Surprise Features

One of the nice aspects of being a software developer is that sometimes users come up with using your software in creative ways you never have thought of. They discover surprise features. I particularly like these because they show that you have great users and they often also are a sign that you took some right design decisions.

Some time ago a user discovered such a surprise feature in the combination of KNotes and KDesktop. He implemented an Eisenhower Matrix, which is a matrix consisting of four quadrants ordering task by importance and urgency. He did this in a truly creative way by using a special desktop background representing the matrix and putting in the tasks in the form of KNotes notes. Amazing!

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For putting a task into the matrix you have to decide if it has high or low importance and if it has high or low urgency. This way you get four possible combinations which are reflected by the four quadrants. Now the usual way to address these tasks is as follows: The tasks which are unimportant and not urgent are discarded. That's the waste. The tasks which are not important but urgent are delegated to somebody else who considers them to be more important. The tasks which are urgent and important you handle yourself immediately and the tasks which are important but not urgent you plan for doing yourself.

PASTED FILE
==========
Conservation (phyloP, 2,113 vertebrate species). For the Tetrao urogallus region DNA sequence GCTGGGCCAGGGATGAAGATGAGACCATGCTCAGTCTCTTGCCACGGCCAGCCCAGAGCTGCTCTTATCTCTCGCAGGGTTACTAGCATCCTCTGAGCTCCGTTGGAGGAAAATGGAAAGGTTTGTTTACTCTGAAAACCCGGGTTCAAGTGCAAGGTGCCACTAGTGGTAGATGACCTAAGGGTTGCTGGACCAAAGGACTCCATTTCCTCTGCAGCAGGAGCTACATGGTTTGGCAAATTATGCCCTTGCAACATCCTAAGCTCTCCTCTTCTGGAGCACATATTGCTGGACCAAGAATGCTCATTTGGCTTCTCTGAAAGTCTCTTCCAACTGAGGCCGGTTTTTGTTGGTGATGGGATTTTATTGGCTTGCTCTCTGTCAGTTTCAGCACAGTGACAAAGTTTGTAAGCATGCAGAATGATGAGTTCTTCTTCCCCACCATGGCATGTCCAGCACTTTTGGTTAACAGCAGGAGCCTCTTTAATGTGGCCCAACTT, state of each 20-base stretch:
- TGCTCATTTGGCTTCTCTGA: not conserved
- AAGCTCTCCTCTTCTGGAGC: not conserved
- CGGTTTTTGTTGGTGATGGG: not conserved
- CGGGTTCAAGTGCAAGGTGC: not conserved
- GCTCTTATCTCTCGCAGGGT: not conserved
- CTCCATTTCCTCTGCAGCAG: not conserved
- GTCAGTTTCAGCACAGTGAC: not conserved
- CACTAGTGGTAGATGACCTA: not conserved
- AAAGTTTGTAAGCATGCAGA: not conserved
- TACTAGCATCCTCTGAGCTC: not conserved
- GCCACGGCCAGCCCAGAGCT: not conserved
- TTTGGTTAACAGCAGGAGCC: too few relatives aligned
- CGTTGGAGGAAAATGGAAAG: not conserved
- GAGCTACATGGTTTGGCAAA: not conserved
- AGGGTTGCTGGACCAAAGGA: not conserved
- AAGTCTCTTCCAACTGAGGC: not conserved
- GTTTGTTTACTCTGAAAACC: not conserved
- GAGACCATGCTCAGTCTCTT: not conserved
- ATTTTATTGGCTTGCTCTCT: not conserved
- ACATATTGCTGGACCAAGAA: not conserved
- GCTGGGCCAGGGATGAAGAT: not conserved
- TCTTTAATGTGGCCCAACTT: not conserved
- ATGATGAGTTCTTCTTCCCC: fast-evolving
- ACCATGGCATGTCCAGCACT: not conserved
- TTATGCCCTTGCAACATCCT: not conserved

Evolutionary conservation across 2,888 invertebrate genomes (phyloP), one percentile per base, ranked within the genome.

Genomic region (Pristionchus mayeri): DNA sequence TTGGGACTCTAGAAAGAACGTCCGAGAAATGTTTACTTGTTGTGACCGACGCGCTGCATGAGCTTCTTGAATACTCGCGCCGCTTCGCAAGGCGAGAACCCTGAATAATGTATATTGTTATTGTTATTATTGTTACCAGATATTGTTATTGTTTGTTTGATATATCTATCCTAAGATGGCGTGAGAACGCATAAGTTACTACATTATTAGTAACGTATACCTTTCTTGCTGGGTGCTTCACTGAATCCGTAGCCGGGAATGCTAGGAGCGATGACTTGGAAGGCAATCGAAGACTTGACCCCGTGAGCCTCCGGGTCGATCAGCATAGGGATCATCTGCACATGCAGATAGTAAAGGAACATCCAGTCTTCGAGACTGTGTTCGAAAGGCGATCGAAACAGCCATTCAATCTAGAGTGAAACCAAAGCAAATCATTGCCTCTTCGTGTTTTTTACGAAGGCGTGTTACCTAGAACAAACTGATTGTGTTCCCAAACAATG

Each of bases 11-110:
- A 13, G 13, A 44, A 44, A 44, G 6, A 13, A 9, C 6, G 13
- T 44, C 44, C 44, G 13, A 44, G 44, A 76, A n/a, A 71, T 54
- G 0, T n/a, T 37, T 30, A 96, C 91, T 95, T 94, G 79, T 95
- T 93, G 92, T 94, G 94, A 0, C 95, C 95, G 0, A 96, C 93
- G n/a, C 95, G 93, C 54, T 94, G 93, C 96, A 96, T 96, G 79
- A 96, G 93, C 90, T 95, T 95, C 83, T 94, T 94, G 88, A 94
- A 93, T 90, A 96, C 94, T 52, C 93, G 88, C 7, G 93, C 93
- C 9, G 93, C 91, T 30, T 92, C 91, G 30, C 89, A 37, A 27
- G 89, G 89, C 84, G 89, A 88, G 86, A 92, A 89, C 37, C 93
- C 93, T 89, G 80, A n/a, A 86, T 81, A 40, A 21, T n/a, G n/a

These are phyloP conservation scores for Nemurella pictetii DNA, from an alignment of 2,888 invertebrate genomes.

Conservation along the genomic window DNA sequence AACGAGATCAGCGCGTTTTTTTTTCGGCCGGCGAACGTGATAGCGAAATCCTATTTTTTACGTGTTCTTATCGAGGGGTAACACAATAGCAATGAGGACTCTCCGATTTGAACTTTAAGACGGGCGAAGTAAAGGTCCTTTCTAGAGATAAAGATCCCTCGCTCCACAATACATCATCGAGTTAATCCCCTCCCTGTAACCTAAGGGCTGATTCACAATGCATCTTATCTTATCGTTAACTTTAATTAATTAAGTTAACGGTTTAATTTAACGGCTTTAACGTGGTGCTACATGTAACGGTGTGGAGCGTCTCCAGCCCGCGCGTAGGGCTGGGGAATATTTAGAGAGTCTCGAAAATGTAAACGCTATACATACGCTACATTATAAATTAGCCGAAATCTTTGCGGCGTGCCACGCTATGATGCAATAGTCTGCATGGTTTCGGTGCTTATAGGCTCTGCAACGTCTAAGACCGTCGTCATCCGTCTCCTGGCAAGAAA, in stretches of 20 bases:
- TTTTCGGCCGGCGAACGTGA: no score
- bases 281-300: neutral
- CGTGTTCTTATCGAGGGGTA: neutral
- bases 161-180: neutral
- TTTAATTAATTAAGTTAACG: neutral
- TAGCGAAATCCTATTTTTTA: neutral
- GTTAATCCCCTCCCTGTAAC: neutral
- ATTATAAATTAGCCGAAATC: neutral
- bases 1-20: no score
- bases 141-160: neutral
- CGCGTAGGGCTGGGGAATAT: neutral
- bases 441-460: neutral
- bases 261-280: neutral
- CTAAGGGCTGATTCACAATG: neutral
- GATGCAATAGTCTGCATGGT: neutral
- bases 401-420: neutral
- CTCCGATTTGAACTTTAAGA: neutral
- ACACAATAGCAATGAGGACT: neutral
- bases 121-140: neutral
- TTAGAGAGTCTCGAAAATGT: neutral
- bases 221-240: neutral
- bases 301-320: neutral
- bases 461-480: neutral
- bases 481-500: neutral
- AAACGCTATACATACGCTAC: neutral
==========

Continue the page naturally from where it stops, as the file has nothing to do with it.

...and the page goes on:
Especially when it comes to planning, the surprise feature implementation reaches its limits. Here it would be nice to have some integration with KOrganizer to keep track of deadlines and support time planning. This could for example be a special view in KOrganizer managing tasks in the four quadrants, or maybe KNotes could be adapted to be able to associate or represent KOrganizer tasks in notes. This certainly would be a fun project. If somebody feels inspired to work it, don't wait, the code base is ready to get some creative treatment.

By the way, the name of the matrix goes back to a quote of the former president of the United States Dwight D. Eisenhower:

"Most things which are urgent are not important, and most things which are important are not urgent."